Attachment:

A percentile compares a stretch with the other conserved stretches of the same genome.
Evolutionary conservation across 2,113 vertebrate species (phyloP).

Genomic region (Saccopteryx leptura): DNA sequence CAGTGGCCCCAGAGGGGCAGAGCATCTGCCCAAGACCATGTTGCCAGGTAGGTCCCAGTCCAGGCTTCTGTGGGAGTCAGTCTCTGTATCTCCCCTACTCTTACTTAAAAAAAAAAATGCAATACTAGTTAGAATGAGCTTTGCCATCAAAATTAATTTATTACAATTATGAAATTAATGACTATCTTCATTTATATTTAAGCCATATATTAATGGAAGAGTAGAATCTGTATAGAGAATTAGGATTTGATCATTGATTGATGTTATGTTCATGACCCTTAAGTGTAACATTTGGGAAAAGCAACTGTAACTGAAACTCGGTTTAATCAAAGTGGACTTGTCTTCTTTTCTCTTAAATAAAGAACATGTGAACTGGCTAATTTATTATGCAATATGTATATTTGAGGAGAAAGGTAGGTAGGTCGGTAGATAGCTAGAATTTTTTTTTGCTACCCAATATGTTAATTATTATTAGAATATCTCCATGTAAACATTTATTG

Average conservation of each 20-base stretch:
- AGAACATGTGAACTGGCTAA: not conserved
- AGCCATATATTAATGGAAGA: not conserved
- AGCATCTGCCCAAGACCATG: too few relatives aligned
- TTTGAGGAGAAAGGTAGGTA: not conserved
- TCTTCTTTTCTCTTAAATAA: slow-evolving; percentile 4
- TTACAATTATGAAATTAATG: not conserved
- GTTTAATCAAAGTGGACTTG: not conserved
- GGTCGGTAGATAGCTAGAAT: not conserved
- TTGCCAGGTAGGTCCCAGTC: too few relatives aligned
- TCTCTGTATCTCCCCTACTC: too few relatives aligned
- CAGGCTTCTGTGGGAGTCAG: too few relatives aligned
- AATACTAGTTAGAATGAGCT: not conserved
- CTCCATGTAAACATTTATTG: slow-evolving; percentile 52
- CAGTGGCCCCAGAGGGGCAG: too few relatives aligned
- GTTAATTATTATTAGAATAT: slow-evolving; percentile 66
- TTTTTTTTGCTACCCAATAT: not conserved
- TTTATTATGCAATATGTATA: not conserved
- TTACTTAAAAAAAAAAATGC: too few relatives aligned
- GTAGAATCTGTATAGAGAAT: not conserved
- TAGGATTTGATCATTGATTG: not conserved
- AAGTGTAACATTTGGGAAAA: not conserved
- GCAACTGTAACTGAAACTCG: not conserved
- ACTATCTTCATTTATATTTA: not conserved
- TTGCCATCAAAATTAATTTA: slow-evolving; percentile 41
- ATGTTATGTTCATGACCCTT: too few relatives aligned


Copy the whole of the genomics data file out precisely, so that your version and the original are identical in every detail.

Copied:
A percentile compares a stretch with the other conserved stretches of the same genome.
Evolutionary conservation across 2,113 vertebrate species (phyloP).

Genomic region (Saccopteryx leptura): DNA sequence CAGTGGCCCCAGAGGGGCAGAGCATCTGCCCAAGACCATGTTGCCAGGTAGGTCCCAGTCCAGGCTTCTGTGGGAGTCAGTCTCTGTATCTCCCCTACTCTTACTTAAAAAAAAAAATGCAATACTAGTTAGAATGAGCTTTGCCATCAAAATTAATTTATTACAATTATGAAATTAATGACTATCTTCATTTATATTTAAGCCATATATTAATGGAAGAGTAGAATCTGTATAGAGAATTAGGATTTGATCATTGATTGATGTTATGTTCATGACCCTTAAGTGTAACATTTGGGAAAAGCAACTGTAACTGAAACTCGGTTTAATCAAAGTGGACTTGTCTTCTTTTCTCTTAAATAAAGAACATGTGAACTGGCTAATTTATTATGCAATATGTATATTTGAGGAGAAAGGTAGGTAGGTCGGTAGATAGCTAGAATTTTTTTTTGCTACCCAATATGTTAATTATTATTAGAATATCTCCATGTAAACATTTATTG

Average conservation of each 20-base stretch:
- AGAACATGTGAACTGGCTAA: not conserved
- AGCCATATATTAATGGAAGA: not conserved
- AGCATCTGCCCAAGACCATG: too few relatives aligned
- TTTGAGGAGAAAGGTAGGTA: not conserved
- TCTTCTTTTCTCTTAAATAA: slow-evolving; percentile 4
- TTACAATTATGAAATTAATG: not conserved
- GTTTAATCAAAGTGGACTTG: not conserved
- GGTCGGTAGATAGCTAGAAT: not conserved
- TTGCCAGGTAGGTCCCAGTC: too few relatives aligned
- TCTCTGTATCTCCCCTACTC: too few relatives aligned
- CAGGCTTCTGTGGGAGTCAG: too few relatives aligned
- AATACTAGTTAGAATGAGCT: not conserved
- CTCCATGTAAACATTTATTG: slow-evolving; percentile 52
- CAGTGGCCCCAGAGGGGCAG: too few relatives aligned
- GTTAATTATTATTAGAATAT: slow-evolving; percentile 66
- TTTTTTTTGCTACCCAATAT: not conserved
- TTTATTATGCAATATGTATA: not conserved
- TTACTTAAAAAAAAAAATGC: too few relatives aligned
- GTAGAATCTGTATAGAGAAT: not conserved
- TAGGATTTGATCATTGATTG: not conserved
- AAGTGTAACATTTGGGAAAA: not conserved
- GCAACTGTAACTGAAACTCG: not conserved
- ACTATCTTCATTTATATTTA: not conserved
- TTGCCATCAAAATTAATTTA: slow-evolving; percentile 41
- ATGTTATGTTCATGACCCTT: too few relatives aligned